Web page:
My elder daughter loves the Santa Claus story (especially where Rudolph enters the scene), but she knows it only as a fictional tale. She’s told that the presents she receives on Christmas morning are from her family, not from a man who slides down the chimney our house doesn’t actually possess. For my girls, Santa takes his place in a milieu of imaginary characters along with Cinderella and Winnie the Pooh and the cast of Dinosaur Train.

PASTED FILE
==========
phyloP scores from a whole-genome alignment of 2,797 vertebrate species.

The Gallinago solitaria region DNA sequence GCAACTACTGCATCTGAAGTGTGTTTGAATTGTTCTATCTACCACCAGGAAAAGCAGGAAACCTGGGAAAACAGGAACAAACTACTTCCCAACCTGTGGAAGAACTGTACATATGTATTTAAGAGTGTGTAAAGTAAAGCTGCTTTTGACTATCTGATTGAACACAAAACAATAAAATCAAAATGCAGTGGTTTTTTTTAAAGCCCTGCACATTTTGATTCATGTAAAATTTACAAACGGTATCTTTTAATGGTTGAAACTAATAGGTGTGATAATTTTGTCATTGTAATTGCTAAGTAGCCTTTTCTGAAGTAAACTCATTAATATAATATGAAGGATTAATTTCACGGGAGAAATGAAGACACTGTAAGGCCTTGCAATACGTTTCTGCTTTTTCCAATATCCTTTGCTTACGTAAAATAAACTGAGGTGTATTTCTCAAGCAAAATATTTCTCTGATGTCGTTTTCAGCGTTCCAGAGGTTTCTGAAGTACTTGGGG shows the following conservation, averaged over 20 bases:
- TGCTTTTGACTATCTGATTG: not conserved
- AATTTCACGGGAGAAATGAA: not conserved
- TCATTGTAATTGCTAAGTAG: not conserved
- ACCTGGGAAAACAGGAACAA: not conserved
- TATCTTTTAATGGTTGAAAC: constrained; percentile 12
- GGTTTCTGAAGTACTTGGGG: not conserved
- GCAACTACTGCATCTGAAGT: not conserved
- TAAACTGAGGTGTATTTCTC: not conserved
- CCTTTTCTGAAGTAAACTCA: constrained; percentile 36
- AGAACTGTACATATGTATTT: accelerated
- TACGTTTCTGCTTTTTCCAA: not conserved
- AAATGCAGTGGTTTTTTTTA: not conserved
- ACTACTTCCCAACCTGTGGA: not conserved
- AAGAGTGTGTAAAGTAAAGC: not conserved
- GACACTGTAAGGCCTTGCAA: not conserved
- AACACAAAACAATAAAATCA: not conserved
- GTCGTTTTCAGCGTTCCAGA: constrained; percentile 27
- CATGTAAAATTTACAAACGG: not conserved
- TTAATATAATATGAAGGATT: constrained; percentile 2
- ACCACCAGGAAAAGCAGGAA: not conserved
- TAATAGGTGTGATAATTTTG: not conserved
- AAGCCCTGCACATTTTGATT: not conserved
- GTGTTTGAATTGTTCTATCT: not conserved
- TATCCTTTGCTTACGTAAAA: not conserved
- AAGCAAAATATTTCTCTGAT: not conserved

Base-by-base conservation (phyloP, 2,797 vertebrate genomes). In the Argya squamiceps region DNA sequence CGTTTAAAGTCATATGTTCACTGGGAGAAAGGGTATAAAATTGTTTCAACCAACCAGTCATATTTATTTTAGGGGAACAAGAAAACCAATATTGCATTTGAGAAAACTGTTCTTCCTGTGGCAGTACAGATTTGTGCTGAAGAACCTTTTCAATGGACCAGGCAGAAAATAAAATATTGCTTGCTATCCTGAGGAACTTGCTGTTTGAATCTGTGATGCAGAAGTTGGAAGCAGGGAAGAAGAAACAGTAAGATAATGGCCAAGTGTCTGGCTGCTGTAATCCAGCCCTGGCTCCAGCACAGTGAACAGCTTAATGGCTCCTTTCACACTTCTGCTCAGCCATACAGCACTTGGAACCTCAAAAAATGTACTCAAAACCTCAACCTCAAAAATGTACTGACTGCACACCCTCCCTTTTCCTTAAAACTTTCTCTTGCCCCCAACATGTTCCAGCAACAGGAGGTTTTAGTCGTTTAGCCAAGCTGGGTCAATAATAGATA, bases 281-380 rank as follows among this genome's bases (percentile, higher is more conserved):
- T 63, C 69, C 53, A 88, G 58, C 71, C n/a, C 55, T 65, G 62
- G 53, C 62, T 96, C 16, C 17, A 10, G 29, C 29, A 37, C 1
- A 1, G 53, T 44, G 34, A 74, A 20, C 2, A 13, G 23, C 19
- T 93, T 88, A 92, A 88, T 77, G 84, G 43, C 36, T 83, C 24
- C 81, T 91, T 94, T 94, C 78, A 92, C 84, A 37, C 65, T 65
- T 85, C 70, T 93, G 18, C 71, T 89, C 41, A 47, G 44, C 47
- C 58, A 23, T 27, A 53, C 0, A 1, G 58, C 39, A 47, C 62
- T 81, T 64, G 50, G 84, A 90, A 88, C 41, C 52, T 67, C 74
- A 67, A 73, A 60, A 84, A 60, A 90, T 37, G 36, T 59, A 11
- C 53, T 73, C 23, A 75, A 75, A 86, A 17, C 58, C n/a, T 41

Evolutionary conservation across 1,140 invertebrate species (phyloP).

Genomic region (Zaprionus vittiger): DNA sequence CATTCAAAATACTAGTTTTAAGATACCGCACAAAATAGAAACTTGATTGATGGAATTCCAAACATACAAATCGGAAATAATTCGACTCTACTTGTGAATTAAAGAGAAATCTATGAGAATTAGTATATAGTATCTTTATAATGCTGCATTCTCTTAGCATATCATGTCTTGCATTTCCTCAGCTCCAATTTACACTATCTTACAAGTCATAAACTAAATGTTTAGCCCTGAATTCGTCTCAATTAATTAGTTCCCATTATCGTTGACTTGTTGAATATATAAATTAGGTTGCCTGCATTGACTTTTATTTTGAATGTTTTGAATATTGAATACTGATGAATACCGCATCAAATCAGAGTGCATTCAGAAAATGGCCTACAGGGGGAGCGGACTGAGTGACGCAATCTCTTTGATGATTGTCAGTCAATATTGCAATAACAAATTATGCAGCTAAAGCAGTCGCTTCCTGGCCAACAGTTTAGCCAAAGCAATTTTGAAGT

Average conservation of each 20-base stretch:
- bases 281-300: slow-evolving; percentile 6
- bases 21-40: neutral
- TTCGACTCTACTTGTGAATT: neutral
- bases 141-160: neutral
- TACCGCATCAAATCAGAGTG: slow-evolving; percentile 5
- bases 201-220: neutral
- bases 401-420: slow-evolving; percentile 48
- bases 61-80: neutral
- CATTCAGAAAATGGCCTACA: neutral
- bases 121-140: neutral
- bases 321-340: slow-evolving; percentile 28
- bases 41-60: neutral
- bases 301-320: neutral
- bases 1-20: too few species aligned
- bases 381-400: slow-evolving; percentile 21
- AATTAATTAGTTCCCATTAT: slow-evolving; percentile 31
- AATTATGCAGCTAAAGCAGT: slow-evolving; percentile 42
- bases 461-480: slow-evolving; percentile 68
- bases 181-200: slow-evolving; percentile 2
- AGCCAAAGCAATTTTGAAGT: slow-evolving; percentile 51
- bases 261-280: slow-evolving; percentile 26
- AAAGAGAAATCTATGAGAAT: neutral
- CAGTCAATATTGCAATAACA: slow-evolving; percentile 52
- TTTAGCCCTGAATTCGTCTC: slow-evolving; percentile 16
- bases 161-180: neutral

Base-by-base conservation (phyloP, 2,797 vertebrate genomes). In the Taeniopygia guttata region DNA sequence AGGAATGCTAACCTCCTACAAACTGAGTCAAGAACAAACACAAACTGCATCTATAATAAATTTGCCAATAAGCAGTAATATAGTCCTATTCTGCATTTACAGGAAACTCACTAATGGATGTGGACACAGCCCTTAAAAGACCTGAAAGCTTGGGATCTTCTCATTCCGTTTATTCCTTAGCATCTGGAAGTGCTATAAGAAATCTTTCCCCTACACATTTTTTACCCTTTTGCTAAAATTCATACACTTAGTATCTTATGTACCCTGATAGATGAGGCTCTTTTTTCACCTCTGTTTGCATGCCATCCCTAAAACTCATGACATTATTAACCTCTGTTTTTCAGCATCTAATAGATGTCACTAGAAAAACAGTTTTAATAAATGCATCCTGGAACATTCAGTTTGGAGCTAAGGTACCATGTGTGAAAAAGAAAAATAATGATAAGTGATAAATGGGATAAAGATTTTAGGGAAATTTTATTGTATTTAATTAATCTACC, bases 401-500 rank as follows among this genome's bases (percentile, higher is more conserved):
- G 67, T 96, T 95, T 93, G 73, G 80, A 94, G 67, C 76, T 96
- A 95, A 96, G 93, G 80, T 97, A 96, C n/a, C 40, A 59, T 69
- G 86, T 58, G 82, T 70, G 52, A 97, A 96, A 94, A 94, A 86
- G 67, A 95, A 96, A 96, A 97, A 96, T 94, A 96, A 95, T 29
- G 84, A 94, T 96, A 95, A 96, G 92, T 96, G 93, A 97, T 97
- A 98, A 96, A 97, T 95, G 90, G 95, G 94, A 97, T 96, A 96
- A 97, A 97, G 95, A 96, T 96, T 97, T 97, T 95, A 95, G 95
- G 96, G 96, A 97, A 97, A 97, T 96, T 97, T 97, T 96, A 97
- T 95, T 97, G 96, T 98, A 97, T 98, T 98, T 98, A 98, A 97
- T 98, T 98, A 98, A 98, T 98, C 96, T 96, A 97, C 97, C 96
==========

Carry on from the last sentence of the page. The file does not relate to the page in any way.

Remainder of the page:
Yet it is troubling to me how easily angered so many people are by the mere suggestion of a non-white Santa. It reminds me of the upset caused by Rue in The Hunger Games; though Collins describes the character’s “satiny brown skin,” some viewers of the film were astonished and outraged that the tributes from District 11 were portrayed by black actors. Both scenarios speak to racial privilege as powerful even within the imaginary realm—that even characters described by their creators as non-white can be assumed white. In both the discussion of Santa and Rue, there’s also the underlying belief that a white character is somehow universal while a person of color can only represent or speak to another person of color. It’s not just that Santa is most frequently depicted as white, it’s that so many people simultaneously insist on his whiteness as essential and obvious without recognizing what that says about how much race actually matters to us.